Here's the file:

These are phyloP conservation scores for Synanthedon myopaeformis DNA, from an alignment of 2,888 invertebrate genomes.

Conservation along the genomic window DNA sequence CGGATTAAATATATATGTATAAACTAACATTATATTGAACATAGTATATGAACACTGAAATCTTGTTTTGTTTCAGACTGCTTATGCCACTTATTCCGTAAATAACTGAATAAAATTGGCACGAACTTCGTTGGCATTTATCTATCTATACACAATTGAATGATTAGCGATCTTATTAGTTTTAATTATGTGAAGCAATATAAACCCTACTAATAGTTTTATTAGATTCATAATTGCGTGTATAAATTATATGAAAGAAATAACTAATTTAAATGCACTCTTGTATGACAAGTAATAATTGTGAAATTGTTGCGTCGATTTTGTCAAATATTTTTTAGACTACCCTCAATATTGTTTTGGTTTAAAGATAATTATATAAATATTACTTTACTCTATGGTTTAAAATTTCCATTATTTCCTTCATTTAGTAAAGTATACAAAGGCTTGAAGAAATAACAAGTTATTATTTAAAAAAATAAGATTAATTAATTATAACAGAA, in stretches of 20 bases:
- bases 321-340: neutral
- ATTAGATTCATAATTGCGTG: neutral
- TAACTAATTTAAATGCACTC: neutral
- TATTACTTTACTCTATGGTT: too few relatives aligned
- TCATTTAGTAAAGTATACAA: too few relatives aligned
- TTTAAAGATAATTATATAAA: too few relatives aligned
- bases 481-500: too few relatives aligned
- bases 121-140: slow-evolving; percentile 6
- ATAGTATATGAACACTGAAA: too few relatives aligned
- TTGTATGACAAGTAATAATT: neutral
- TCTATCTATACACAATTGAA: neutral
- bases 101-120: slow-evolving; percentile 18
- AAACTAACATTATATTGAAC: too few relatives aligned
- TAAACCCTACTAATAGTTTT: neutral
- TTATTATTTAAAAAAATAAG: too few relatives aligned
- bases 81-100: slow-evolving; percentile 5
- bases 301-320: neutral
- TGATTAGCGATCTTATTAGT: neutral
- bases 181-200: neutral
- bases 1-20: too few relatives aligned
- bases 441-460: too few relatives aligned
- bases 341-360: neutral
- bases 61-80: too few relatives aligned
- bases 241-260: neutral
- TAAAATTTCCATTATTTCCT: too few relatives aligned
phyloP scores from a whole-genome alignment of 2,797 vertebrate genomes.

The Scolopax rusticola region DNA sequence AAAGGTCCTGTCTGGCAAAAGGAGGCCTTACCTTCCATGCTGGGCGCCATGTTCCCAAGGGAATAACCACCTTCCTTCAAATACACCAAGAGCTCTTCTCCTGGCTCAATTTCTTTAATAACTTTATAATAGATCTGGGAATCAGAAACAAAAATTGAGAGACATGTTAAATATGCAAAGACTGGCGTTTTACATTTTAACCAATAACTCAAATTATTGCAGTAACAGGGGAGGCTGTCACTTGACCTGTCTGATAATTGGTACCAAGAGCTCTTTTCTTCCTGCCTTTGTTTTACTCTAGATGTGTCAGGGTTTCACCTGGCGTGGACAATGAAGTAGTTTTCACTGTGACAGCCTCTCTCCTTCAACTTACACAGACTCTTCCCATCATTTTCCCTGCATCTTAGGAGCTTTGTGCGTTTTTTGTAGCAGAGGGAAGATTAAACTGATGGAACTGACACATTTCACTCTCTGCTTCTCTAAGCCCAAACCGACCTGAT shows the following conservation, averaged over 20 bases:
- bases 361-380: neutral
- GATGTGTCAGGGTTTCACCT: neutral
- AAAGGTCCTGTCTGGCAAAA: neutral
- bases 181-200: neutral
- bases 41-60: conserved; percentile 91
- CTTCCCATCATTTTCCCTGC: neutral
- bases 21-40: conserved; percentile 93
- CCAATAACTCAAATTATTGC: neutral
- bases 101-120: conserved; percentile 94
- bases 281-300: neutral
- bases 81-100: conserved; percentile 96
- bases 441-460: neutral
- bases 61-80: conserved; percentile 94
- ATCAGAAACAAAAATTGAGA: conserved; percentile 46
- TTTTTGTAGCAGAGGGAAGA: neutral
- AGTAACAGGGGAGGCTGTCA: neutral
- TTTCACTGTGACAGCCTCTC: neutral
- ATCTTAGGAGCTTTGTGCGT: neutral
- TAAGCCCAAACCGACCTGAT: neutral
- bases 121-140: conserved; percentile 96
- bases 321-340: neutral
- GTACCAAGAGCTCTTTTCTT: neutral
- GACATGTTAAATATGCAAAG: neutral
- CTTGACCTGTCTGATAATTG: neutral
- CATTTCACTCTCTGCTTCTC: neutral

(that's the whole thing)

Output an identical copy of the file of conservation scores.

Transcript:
These are phyloP conservation scores for Synanthedon myopaeformis DNA, from an alignment of 2,888 invertebrate genomes.

Conservation along the genomic window DNA sequence CGGATTAAATATATATGTATAAACTAACATTATATTGAACATAGTATATGAACACTGAAATCTTGTTTTGTTTCAGACTGCTTATGCCACTTATTCCGTAAATAACTGAATAAAATTGGCACGAACTTCGTTGGCATTTATCTATCTATACACAATTGAATGATTAGCGATCTTATTAGTTTTAATTATGTGAAGCAATATAAACCCTACTAATAGTTTTATTAGATTCATAATTGCGTGTATAAATTATATGAAAGAAATAACTAATTTAAATGCACTCTTGTATGACAAGTAATAATTGTGAAATTGTTGCGTCGATTTTGTCAAATATTTTTTAGACTACCCTCAATATTGTTTTGGTTTAAAGATAATTATATAAATATTACTTTACTCTATGGTTTAAAATTTCCATTATTTCCTTCATTTAGTAAAGTATACAAAGGCTTGAAGAAATAACAAGTTATTATTTAAAAAAATAAGATTAATTAATTATAACAGAA, in stretches of 20 bases:
- bases 321-340: neutral
- ATTAGATTCATAATTGCGTG: neutral
- TAACTAATTTAAATGCACTC: neutral
- TATTACTTTACTCTATGGTT: too few relatives aligned
- TCATTTAGTAAAGTATACAA: too few relatives aligned
- TTTAAAGATAATTATATAAA: too few relatives aligned
- bases 481-500: too few relatives aligned
- bases 121-140: slow-evolving; percentile 6
- ATAGTATATGAACACTGAAA: too few relatives aligned
- TTGTATGACAAGTAATAATT: neutral
- TCTATCTATACACAATTGAA: neutral
- bases 101-120: slow-evolving; percentile 18
- AAACTAACATTATATTGAAC: too few relatives aligned
- TAAACCCTACTAATAGTTTT: neutral
- TTATTATTTAAAAAAATAAG: too few relatives aligned
- bases 81-100: slow-evolving; percentile 5
- bases 301-320: neutral
- TGATTAGCGATCTTATTAGT: neutral
- bases 181-200: neutral
- bases 1-20: too few relatives aligned
- bases 441-460: too few relatives aligned
- bases 341-360: neutral
- bases 61-80: too few relatives aligned
- bases 241-260: neutral
- TAAAATTTCCATTATTTCCT: too few relatives aligned
phyloP scores from a whole-genome alignment of 2,797 vertebrate genomes.

The Scolopax rusticola region DNA sequence AAAGGTCCTGTCTGGCAAAAGGAGGCCTTACCTTCCATGCTGGGCGCCATGTTCCCAAGGGAATAACCACCTTCCTTCAAATACACCAAGAGCTCTTCTCCTGGCTCAATTTCTTTAATAACTTTATAATAGATCTGGGAATCAGAAACAAAAATTGAGAGACATGTTAAATATGCAAAGACTGGCGTTTTACATTTTAACCAATAACTCAAATTATTGCAGTAACAGGGGAGGCTGTCACTTGACCTGTCTGATAATTGGTACCAAGAGCTCTTTTCTTCCTGCCTTTGTTTTACTCTAGATGTGTCAGGGTTTCACCTGGCGTGGACAATGAAGTAGTTTTCACTGTGACAGCCTCTCTCCTTCAACTTACACAGACTCTTCCCATCATTTTCCCTGCATCTTAGGAGCTTTGTGCGTTTTTTGTAGCAGAGGGAAGATTAAACTGATGGAACTGACACATTTCACTCTCTGCTTCTCTAAGCCCAAACCGACCTGAT shows the following conservation, averaged over 20 bases:
- bases 361-380: neutral
- GATGTGTCAGGGTTTCACCT: neutral
- AAAGGTCCTGTCTGGCAAAA: neutral
- bases 181-200: neutral
- bases 41-60: conserved; percentile 91
- CTTCCCATCATTTTCCCTGC: neutral
- bases 21-40: conserved; percentile 93
- CCAATAACTCAAATTATTGC: neutral
- bases 101-120: conserved; percentile 94
- bases 281-300: neutral
- bases 81-100: conserved; percentile 96
- bases 441-460: neutral
- bases 61-80: conserved; percentile 94
- ATCAGAAACAAAAATTGAGA: conserved; percentile 46
- TTTTTGTAGCAGAGGGAAGA: neutral
- AGTAACAGGGGAGGCTGTCA: neutral
- TTTCACTGTGACAGCCTCTC: neutral
- ATCTTAGGAGCTTTGTGCGT: neutral
- TAAGCCCAAACCGACCTGAT: neutral
- bases 121-140: conserved; percentile 96
- bases 321-340: neutral
- GTACCAAGAGCTCTTTTCTT: neutral
- GACATGTTAAATATGCAAAG: neutral
- CTTGACCTGTCTGATAATTG: neutral
- CATTTCACTCTCTGCTTCTC: neutral